How is gynecomastia treated?

Written by
September 16, 2013

Gynecomastia is usually treated with a combination of liposuction and direct excision of breast tissue under the nipple area. The incisions are made along the lower half of the areolar circumference at the junction between the dark and light skin. These scars usually fade with time and are rarely conspicuous. Most mature men usually have some hair in this area that further contributes to obscuring the scars. Liposuction consists of injecting the breast area with a dilute anesthetic solution followed by sliding special tubes called cannulas back and forth through the breast tissue to dislodge and then extract the fat. Liposuction removes approximately 80 percent of the excess tissue but removes only the fat. There is also firm glandular breast tissue present that contributes to the condition and is not effectively removed by liposuction. Therefore after completion of the liposuction portion of the procedure the breast tissue is removed by excising it under direct vision through the incision described. The goal is to make the area flat while avoiding aggressive over-resection that could leave a dent. Extreme cases of gynecomastia with hanging breasts may require skin removal in addition to liposuction and tissue excision. The scars are much more significant when this is necessary.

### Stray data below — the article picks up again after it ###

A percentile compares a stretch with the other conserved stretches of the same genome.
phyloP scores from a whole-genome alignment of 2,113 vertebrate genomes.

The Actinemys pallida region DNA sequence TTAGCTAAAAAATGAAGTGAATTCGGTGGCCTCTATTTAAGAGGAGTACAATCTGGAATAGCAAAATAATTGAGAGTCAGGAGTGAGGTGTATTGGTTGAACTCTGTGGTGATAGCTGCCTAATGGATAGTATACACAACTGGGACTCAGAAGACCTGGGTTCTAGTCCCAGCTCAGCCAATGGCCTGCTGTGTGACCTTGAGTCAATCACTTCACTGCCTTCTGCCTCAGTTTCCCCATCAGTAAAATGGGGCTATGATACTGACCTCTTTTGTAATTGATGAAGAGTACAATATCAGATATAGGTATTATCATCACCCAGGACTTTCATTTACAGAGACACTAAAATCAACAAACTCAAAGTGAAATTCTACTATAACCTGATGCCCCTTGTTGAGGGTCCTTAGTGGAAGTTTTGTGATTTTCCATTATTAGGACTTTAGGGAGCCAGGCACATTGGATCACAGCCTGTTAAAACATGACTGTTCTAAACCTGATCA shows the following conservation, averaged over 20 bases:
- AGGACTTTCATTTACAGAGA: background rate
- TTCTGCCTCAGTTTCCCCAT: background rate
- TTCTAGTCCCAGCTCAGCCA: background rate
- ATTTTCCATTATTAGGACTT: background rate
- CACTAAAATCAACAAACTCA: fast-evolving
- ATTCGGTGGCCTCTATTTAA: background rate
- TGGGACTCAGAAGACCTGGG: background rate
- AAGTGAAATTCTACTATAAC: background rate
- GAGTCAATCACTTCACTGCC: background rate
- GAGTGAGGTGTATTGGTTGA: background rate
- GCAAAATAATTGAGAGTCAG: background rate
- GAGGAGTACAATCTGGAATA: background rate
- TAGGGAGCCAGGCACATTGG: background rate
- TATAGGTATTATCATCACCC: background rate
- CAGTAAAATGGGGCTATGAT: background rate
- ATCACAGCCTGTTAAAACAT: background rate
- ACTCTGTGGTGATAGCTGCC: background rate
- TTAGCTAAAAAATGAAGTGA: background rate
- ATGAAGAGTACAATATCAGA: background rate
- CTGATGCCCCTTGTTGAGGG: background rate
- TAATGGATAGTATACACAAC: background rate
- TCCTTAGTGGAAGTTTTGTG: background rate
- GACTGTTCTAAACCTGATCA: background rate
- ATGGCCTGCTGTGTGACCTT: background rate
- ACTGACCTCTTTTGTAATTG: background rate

Beyond adolescence beginning in the mid-twenties men will often develop prominent “love handles” around the waist in addition to gynecomastia. These areas can be conveniently treated at the same time with liposuction. The lower abdomen is another area that is commonly treated with liposuction concomitantly. While liposuction can remove bulges due to excess fat in these areas, it does not tighten loose skin. Therefore each patient must be carefully evaluated if liposuction of these other areas is being considered.


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